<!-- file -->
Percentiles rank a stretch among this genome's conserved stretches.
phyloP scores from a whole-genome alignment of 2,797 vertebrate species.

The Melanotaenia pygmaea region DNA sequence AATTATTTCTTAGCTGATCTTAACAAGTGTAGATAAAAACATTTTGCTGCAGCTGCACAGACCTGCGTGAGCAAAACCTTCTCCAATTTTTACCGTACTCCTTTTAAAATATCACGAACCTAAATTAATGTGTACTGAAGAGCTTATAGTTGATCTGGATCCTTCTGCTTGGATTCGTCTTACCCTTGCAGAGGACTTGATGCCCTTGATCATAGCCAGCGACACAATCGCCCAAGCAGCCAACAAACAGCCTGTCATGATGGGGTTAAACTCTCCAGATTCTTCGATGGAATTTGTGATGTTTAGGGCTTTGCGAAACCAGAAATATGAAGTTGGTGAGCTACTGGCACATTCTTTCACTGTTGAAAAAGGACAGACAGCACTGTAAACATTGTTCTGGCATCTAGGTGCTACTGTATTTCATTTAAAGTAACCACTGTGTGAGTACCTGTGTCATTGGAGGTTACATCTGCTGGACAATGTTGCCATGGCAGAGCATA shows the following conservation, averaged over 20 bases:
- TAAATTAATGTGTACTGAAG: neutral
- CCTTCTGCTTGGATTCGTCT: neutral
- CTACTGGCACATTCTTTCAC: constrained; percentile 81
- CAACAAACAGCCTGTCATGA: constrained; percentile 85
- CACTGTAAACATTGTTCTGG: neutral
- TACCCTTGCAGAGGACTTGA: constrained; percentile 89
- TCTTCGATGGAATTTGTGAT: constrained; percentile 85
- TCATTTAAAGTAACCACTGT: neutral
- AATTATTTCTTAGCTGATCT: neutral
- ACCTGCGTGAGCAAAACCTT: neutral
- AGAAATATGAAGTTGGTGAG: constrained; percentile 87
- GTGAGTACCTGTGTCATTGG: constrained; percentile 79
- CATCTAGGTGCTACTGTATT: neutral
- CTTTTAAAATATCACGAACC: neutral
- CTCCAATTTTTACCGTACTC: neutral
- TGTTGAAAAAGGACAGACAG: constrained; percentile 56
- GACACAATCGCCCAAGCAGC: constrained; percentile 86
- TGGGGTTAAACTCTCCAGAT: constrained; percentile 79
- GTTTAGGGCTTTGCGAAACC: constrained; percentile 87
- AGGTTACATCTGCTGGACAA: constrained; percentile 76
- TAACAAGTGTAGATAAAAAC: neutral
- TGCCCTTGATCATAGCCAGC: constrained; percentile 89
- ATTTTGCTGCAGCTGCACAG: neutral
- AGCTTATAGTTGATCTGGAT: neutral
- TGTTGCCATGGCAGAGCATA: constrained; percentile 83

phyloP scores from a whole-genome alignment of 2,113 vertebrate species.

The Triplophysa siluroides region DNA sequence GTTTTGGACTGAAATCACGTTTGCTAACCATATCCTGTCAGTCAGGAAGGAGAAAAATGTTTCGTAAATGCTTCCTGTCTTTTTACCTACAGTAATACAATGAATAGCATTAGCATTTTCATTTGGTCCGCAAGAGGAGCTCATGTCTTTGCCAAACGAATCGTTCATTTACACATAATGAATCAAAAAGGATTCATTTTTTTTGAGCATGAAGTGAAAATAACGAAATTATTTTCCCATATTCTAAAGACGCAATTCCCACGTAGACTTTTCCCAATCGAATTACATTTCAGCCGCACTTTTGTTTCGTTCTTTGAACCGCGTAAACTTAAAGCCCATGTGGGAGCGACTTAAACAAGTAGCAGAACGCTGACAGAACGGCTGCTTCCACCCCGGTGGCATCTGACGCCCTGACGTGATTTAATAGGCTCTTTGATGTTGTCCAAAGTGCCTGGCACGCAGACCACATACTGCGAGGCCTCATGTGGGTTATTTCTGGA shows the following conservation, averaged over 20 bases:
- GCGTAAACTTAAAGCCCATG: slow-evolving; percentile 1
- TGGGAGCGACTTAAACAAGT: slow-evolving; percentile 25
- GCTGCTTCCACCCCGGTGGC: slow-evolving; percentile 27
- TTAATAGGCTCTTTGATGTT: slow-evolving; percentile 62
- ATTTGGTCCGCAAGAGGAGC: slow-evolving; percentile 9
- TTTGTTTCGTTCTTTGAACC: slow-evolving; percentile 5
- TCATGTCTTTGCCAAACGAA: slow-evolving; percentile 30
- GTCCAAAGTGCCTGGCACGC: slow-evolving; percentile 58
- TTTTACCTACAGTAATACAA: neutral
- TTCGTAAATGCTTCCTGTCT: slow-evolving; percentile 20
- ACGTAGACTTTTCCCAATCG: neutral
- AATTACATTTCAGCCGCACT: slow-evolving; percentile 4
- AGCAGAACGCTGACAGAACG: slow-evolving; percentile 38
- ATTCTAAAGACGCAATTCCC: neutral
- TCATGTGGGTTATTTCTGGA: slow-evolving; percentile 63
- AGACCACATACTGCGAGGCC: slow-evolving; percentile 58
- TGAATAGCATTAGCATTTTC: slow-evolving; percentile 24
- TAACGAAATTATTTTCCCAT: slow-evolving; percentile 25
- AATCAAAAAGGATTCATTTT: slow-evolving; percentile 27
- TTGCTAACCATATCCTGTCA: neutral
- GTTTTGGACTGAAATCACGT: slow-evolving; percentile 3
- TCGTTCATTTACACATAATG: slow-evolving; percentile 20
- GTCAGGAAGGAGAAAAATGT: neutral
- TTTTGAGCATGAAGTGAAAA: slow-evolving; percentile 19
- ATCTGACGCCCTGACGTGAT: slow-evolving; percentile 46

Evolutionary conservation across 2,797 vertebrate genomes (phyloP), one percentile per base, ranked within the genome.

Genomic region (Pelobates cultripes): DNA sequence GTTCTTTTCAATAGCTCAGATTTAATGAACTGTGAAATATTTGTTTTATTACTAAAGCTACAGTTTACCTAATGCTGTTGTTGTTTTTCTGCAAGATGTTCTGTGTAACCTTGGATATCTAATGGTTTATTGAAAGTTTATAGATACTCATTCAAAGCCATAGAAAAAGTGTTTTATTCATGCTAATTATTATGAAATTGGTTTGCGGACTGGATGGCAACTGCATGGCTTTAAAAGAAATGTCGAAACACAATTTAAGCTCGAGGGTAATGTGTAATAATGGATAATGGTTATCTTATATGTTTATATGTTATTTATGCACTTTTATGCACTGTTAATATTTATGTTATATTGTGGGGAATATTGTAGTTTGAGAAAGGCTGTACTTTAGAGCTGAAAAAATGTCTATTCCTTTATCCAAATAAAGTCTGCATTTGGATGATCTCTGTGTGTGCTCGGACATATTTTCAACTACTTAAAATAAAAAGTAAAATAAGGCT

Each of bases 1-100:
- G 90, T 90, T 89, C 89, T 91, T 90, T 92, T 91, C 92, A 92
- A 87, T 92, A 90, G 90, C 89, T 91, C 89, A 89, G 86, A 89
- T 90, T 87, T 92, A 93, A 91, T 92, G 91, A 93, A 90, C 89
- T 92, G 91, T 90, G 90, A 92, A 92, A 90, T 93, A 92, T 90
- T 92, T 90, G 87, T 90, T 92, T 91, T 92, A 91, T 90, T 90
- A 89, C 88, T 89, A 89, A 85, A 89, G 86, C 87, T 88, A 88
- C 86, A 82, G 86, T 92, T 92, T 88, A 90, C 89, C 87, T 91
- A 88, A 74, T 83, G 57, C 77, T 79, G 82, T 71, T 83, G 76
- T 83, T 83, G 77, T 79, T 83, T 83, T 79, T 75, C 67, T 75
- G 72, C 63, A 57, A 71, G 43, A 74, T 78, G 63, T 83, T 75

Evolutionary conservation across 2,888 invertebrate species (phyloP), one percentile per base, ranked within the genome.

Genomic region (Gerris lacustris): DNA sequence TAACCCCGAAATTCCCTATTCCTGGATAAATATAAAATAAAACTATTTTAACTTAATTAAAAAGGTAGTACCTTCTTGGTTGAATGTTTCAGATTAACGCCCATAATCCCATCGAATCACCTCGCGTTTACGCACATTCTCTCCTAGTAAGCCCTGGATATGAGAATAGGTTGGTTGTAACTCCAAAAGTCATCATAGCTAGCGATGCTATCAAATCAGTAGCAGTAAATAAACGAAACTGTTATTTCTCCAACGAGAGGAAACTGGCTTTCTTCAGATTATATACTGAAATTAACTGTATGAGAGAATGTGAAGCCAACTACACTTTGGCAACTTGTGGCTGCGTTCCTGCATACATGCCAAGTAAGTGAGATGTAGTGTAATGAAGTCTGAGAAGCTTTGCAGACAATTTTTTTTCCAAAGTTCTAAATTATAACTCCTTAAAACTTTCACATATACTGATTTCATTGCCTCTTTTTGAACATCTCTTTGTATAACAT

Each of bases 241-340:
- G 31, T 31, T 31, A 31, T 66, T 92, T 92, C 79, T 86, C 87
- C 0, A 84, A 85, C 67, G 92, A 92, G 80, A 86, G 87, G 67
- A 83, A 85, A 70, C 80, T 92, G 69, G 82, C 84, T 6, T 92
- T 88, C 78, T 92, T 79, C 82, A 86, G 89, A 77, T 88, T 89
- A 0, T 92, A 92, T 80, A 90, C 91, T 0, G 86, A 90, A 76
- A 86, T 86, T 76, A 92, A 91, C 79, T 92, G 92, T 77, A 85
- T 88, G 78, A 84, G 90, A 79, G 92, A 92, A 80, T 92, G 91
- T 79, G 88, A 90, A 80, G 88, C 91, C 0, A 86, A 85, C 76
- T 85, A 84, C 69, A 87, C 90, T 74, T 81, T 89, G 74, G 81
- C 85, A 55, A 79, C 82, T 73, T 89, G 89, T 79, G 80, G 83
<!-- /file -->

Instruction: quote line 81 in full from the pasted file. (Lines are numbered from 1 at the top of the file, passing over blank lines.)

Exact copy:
- C 85, A 55, A 79, C 82, T 73, T 89, G 89, T 79, G 80, G 83